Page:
French revolution chronology

Bastille Day - July 14th, 1789

The political crisis lead to a revolt

Louis XVI and his entourage, although obliged to admit their defeat , didn't approve the new Assembly.

On July 12th, 1789 the King dismissed his very popular Minister of Finances, Jacques Necker.

On July 13th, 1789 a rumor spread in the streets of Paris of a coming counter attack by the King's army to 'destabilize' the newly proclaimed parliamentarians.

Bastille day facts

Bastille Day, Symbol of the French Revolution

The Storming of the Bastille and the Arrestation of Governor de Launay. Source: Anonymous.

On the morning of July 14th, 1789, a group formed of craftsmen and salesmen decided to fight back and ran to the Invalides to steal some weapons. The mob stole 28,000 riffles there, however no powder was to be found. The crowd knew that a pile of powder was stocked in the Bastille, a prison that was a symbol of the King's absolute and arbitrary power. So they decided to attack it.

At the time of the storming, the Bastille was only guarded by a few soldiers. There were 80 "invalides", veteran soldiers wounded in the field and around 30 grenadiers from the Swiss mercenary regiments. Marquis Bernard-Rene de Launay was at the time governor of the "Invalides".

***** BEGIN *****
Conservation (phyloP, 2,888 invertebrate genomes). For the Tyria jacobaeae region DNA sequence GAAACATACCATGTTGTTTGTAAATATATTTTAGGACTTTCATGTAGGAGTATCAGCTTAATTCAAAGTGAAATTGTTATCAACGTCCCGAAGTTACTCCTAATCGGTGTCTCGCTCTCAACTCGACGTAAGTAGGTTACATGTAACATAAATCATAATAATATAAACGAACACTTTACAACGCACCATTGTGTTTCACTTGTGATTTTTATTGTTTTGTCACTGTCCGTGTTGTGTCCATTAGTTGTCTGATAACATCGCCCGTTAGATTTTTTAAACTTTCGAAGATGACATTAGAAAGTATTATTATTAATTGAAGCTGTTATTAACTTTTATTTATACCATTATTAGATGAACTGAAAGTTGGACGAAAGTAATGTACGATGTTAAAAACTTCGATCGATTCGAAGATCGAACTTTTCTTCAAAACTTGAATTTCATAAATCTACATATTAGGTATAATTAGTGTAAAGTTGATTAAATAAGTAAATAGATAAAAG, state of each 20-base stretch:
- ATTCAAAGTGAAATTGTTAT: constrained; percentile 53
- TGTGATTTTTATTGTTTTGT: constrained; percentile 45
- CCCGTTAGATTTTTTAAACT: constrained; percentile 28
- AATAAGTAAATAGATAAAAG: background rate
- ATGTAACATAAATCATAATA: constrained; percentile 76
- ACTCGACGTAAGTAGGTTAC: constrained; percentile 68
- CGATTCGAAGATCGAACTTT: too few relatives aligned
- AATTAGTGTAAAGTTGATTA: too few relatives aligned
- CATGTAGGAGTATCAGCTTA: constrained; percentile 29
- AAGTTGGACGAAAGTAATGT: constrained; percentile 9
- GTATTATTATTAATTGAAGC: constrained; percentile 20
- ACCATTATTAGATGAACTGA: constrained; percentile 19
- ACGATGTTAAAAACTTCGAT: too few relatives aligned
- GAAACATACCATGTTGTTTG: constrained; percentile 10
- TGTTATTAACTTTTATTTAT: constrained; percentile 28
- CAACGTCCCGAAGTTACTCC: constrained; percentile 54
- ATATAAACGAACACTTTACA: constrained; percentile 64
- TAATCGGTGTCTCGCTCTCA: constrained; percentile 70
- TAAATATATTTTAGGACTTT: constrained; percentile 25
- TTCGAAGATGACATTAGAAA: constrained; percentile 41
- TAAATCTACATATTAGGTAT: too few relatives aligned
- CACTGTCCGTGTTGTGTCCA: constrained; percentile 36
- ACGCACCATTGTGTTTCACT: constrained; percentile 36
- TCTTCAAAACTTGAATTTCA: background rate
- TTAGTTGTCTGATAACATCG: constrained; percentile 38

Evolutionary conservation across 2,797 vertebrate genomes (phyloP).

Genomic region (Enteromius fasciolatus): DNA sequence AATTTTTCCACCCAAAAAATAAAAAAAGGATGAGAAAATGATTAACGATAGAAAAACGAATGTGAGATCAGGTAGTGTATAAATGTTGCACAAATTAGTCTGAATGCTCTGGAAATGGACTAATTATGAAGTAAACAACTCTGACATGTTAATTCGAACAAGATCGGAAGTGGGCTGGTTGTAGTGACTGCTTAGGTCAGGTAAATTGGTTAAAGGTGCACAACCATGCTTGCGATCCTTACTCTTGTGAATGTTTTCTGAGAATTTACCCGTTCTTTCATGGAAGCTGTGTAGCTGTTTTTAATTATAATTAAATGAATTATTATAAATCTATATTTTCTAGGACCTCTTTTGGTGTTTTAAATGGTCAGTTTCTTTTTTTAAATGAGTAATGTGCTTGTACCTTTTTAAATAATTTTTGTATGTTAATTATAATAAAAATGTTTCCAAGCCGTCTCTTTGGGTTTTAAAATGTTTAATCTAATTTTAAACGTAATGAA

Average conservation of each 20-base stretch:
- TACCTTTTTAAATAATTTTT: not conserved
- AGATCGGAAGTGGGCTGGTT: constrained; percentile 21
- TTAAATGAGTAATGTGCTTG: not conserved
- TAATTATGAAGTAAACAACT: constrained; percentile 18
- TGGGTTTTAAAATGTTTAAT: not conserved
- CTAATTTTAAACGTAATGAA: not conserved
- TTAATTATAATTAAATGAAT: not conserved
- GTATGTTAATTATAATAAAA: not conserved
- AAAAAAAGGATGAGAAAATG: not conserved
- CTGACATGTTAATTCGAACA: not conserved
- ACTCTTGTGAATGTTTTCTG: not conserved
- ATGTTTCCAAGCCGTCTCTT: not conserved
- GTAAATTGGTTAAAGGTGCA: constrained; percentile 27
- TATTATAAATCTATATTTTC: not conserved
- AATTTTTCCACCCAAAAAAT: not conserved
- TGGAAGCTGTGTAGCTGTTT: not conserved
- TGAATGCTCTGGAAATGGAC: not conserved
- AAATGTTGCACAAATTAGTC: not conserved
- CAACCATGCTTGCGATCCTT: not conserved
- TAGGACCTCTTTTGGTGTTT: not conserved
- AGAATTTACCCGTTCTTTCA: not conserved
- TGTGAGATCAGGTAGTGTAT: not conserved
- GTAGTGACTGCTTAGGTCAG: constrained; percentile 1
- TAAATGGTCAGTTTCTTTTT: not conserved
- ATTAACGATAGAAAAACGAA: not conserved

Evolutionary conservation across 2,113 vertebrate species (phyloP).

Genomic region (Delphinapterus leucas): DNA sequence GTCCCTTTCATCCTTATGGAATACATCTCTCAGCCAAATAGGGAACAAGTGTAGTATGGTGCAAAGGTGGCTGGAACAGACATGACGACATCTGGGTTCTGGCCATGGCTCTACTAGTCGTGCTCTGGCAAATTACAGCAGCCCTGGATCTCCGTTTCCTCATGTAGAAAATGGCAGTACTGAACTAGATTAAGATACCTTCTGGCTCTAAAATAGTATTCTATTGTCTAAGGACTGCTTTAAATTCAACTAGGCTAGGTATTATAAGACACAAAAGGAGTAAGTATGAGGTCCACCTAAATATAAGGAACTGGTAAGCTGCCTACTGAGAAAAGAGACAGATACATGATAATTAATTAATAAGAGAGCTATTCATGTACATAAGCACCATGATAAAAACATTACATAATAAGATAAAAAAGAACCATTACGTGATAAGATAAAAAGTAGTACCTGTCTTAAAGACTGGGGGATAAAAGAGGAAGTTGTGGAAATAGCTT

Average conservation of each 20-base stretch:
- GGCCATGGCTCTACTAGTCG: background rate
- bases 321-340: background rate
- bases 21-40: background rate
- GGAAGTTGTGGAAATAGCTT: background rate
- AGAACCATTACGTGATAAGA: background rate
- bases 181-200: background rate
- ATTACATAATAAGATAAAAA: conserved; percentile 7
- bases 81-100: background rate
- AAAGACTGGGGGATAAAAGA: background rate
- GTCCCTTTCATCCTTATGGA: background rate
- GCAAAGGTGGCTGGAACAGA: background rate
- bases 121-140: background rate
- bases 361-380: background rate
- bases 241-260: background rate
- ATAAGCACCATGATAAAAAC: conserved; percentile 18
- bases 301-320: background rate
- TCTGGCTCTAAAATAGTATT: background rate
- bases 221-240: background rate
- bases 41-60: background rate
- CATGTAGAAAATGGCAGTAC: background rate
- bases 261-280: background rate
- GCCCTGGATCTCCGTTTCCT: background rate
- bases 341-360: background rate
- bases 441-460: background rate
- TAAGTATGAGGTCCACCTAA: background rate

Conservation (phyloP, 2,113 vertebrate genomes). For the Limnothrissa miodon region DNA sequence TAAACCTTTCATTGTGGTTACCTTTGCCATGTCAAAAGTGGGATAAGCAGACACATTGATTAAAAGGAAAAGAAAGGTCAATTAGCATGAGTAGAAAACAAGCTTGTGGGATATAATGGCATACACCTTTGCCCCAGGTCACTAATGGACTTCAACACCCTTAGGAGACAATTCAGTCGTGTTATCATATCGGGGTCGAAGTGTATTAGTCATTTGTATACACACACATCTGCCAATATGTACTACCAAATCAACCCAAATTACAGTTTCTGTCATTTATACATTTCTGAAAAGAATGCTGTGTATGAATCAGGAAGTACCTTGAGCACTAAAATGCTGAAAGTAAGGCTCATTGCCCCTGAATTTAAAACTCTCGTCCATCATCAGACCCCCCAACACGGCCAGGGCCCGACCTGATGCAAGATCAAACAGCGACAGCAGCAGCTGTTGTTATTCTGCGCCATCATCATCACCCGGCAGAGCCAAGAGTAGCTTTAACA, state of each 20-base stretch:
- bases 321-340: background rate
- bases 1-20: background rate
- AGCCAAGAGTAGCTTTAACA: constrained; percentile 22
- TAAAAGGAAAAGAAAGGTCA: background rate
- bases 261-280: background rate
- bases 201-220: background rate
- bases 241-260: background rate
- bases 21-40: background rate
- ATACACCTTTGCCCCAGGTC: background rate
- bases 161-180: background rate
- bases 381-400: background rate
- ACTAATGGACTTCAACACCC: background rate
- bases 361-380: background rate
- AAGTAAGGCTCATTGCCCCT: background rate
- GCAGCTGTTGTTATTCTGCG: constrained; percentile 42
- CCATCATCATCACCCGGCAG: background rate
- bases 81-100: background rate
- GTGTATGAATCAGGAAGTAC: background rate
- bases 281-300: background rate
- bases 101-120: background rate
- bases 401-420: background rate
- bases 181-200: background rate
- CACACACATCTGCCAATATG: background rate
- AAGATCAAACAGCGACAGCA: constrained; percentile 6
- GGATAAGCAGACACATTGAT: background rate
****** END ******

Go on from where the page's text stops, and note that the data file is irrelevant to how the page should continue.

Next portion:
The crowd was not big enough to impress the guards. The Marquis de Launay, fearing a growing anger among the revolutionaries, accepted nevertheless to meet some of their representatives inside the prison. He hoped to buy time, as he was expecting a rescue team to arrive shortly and to help him secure his castle.

But the negotiations ended when a group of revolutionaries entered the Bastille. The guards were ordered to fire, killing hundreds of people.

The path of the revolt completely changed when the rescue team showed up and decided not to fight against but with the mob. With their canons and their professional soldier skills, they brought victory to the people of France against Louis XVI's guards in a few hours.

At 4pm, the Marquis de Launay surrendered and let the people enter the Bastille. The guards were violently killed and the Marquis de Launay was beheaded, with his head then put on a stake and carried all over the city as a sign of victory.

There weren't many prisoners in the Bastille at the time of the storming; only 7 people were freed.

That very night, 800 men began to destroy the Bastille.

Some historians found the diary of the King. On that day, July 14th, 1789 he only wrote "Nothing". That was the result of his day's hunting. When the Duc de Liancourt informed the King of what happened at the Bastille, the King asked his advisor "is this a revolt?" and he was answered, "No Majesty, this is a revolution".

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